The NRL, donning the self-proclaimed slogan “the greatest game of all” does live up to such a title from time to time. Many games, often coming in the finals series leaves an imprint on your brain with the quote ‘Wow’ or ‘unreal’.
Here are five games since the turn of the century that have done just that, and worthy of a rewatch.
2004 Grand Final – Bulldogs defeat Roosters 16-13
Talk about an anticipated heavyweight battle.
A tussle of cross-town rivals who were the pace-setters all season. The Sydney Roosters in their third consecutive Grand Final and looking for their second title in that period, the Canterbury Bulldogs looking for something to show for all their bite, having not won a premiership since 1995 despite an abundance of class on their roster.
Heading into the 2004 decider there was little to split the two teams, and the game itself proved that.
Following a tight opening half hour, the Chooks ran in a try and field goal in the space of two minutes for a 13-6 advantage, which they took into the halftime sheds. But the tables turned in the second, as the Dogs crossed twice while holding the opposition scoreless to jump ahead 16-13 with 27 minutes to play. In the final period Canterbury would come under waves of constant attack, but they managed to withstand it and hold on for their eighth premiership.
Andrew Ryan’s sublime tackle on Michael Crocker with 15 seconds to play sealed the win, and remains the highlight.
2008 Qualifying Final – Warriors defeat Storm 18-15
A finals upset to remember, and one of the greatest wins in the Warriors’ history.
The Mount Smart club entered the finals series as the eighth seed, set up to face minor premiers the Melbourne Storm on the road in the first week. While the Warriors entered the finals in good form, winning eight of their final 10 regular season games, a Storm victory was assumed.
On top of that no eighth placed team had ever beaten the table toppers since the introduction of the previously used McIntyre finals system.
The game was tight, thanks to the kiwis rising to the challenge. After trading blows throughout the game, Greg Inglis nailed a field goal with 12 minutes to play, putting the hosts up 15-14, which held firm… for 10 minutes.
In what seemed the Warriors’ final opportunity, Jerome Ropati burst out of the line in his own half and setup Manu Vatuvei on the left flank, who fed Michael Witt for the match winning try.
Funnily enough the Storm still went on to make the Grand Final, while the Warriors were eliminated in the preliminaries.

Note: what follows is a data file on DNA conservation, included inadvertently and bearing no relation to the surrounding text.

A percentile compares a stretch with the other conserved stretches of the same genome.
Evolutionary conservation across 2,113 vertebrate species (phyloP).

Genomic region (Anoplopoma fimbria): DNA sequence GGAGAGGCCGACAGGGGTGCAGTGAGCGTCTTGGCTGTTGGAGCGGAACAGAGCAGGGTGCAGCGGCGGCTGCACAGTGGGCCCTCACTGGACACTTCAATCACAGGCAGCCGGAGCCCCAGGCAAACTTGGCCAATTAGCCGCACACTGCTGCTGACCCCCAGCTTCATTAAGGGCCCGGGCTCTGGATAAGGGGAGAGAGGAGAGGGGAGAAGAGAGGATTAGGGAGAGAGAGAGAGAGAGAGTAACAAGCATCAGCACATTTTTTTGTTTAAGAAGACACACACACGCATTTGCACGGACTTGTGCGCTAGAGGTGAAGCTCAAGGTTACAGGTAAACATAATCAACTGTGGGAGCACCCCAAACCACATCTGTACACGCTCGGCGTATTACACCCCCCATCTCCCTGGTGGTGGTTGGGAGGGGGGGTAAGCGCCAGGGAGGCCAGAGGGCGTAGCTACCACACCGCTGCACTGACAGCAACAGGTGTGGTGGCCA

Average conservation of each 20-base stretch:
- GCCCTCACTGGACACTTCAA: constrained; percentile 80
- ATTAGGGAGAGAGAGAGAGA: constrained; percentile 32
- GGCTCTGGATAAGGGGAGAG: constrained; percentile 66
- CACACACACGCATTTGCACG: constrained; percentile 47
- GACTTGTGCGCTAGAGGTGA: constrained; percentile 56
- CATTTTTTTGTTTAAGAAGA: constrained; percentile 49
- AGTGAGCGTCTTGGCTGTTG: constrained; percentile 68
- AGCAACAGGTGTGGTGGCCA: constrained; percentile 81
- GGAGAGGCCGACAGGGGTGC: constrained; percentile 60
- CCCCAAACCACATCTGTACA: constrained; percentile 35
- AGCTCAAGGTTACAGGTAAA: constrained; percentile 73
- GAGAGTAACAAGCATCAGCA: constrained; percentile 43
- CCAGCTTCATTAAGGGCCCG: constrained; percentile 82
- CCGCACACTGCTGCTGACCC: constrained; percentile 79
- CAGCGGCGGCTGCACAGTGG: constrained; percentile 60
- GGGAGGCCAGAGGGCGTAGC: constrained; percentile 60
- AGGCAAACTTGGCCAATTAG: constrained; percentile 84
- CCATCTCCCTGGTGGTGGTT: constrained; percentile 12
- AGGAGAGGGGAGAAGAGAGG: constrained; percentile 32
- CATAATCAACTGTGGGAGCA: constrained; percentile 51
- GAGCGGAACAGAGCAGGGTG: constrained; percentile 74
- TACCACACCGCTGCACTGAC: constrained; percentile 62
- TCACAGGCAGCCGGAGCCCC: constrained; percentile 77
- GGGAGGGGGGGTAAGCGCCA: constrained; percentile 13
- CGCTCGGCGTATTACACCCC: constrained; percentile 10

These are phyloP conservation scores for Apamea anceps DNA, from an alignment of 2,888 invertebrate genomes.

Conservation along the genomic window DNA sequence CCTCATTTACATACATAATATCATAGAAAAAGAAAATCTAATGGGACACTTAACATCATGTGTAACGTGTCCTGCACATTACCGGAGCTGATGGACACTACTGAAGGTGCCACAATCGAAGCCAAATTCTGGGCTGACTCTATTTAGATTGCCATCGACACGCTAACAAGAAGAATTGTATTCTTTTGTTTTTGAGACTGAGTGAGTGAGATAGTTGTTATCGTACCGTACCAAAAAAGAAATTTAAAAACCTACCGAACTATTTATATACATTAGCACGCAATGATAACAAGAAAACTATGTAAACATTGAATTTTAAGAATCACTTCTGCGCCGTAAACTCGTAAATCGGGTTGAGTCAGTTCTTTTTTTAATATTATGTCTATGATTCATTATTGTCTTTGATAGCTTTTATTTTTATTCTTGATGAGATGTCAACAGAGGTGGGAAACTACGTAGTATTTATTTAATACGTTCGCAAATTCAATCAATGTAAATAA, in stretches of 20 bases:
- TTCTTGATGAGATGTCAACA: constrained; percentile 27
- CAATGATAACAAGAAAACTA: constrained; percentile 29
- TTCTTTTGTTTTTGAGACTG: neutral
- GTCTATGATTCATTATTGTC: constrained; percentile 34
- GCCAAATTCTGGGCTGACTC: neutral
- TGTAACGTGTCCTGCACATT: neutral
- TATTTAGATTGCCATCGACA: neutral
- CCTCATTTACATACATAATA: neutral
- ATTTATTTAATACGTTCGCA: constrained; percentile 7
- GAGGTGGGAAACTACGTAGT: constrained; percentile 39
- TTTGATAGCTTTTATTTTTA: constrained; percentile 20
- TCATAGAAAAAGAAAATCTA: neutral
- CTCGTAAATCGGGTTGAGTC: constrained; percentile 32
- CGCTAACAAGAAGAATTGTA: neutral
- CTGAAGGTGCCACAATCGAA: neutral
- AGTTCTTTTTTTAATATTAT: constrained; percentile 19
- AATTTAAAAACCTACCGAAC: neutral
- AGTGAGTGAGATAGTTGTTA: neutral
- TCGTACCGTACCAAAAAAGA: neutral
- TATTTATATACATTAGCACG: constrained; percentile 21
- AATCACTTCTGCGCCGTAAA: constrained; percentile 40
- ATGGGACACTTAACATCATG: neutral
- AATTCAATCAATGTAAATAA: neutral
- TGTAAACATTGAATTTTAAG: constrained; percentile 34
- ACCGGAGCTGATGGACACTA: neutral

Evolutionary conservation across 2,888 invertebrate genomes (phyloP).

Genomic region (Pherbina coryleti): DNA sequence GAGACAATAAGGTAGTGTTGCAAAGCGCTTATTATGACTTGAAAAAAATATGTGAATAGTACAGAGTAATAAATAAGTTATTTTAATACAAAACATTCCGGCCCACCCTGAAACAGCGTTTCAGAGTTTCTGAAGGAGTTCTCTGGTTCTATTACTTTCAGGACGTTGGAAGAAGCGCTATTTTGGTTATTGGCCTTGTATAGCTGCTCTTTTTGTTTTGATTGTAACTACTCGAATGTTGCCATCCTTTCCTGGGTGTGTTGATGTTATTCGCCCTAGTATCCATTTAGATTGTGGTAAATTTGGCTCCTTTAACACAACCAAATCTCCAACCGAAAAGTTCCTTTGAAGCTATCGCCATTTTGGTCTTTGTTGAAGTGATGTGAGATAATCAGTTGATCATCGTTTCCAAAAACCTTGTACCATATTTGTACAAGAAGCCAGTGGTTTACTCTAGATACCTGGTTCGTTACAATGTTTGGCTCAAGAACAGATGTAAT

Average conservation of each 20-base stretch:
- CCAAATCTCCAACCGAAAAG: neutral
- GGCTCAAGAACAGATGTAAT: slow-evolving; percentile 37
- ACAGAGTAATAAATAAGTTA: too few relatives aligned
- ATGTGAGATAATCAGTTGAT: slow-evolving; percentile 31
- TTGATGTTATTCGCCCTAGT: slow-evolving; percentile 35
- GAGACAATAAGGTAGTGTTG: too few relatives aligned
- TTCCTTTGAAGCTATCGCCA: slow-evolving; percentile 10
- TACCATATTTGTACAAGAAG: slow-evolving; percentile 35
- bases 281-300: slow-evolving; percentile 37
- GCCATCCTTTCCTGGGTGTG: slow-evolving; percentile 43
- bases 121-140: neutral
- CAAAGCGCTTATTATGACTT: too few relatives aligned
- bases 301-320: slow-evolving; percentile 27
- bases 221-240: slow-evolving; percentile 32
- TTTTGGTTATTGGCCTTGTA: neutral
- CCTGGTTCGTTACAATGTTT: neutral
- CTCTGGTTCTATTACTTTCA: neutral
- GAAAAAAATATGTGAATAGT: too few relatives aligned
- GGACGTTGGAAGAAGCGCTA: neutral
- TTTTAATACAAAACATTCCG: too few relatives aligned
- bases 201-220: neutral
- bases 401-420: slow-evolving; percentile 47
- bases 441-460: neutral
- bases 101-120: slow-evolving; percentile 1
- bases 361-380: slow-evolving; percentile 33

2010 Qualifying Final – Roosters defeat Wests Tigers 19-15 in golden point
A modern day classic – this game had nearly everything, with two genuine contenders jostling in the finals, near misses mixed in with exciting attack, a comeback, a long range field goal, and golden point.
The Tigers were the third seed and emerged as one of the competition’s best teams alongside the Dragons and Titans, led by Coach Tim Sheens who had tasted his fair share of success. The Roosters were a much improved outfit, making it back to the finals after copping the wooden spoon a year prior.
On field, the Tigers built up a 15-2 advantage not long into the second half, which seemed healthy given the low-scoring nature of the match.
The Chooks finally sparked, mounting a comeback to get within one point with six minutes to play. Then with just seconds on the clock, skipper Braith Anasta stepped forward in a bizarre broken play and nailed the game-tying field goal.
Golden Point went right to the end, until Shaun Kenny-Dowall intercepted a pass and scored in the corner, sealing victory for the Roosters.
2015 Grand Final – Cowboys defeat Broncos 17-16 in golden point
It genuinely hurts to type this out. I was at the game cheering on my Broncos, and while I witnessed one of the game’s greatest ever matches, it was painful go endure.
It was the first all Queensland decider, the big brother Brisbane Broncos against little brother North Queensland Cowboys, and the pinnacle of Johnathan Thurston’s career.
After an absolute slugfest that saw the Broncos narrowly lead 16-12, the true brilliance of the contest started with one minute to play. Brisbane’s Ben Hunt was stripped of the ball by Kyle Feldt, who himself scored right on full time to tie the game up. A missed conversion off the post from Thurston sent the decider to golden point.
The drama escalated, Hunt knocked on the kick off to begin sudden death, gifting the Cowboys field position for a game winning score of any kind. A few tackles later, the Cowboys looked to their talisman Thurston, who slotted the winning field goal to win his first premiership with his beloved North Queenslanders – you cannot write a better script.
2018 Qualifying Final – Storm def. Rabbitohs 29-28
Entertaining is the best way to describe this matchup. It is not up there with emotions compared to its predecessors on this list, but it will surely satisfy any casual fan.
2018 was one of the closest top eight’s in competition history. Only two points separated first from eight, with the top four all tied on 16 wins – the second seeded Melbourne Storm and third seeded South Sydney Rabbitohs being two of them. The Bunnies were a particular surprise, making the finals for the first time in three years under then rookie head coach Anthony Seibold.
South Sydney started the better of the two, but gave up three of four tries to finish the first half down 16-12.
Both sides went back and forth in the second, with the Storm answering every opportunity the Bunnies converted up until the 75th minute, with the game tied at 28-28. One minute later, five-eight Cameron Munster stepped up for the go-ahead field goal, snatching victory in one of the most eventful finals matches of the last few years.
Sports writer based in Auckland, New Zealand. I have a strong passion for a range of codes, including the NBA, NFL, Soccer, Rugby and more.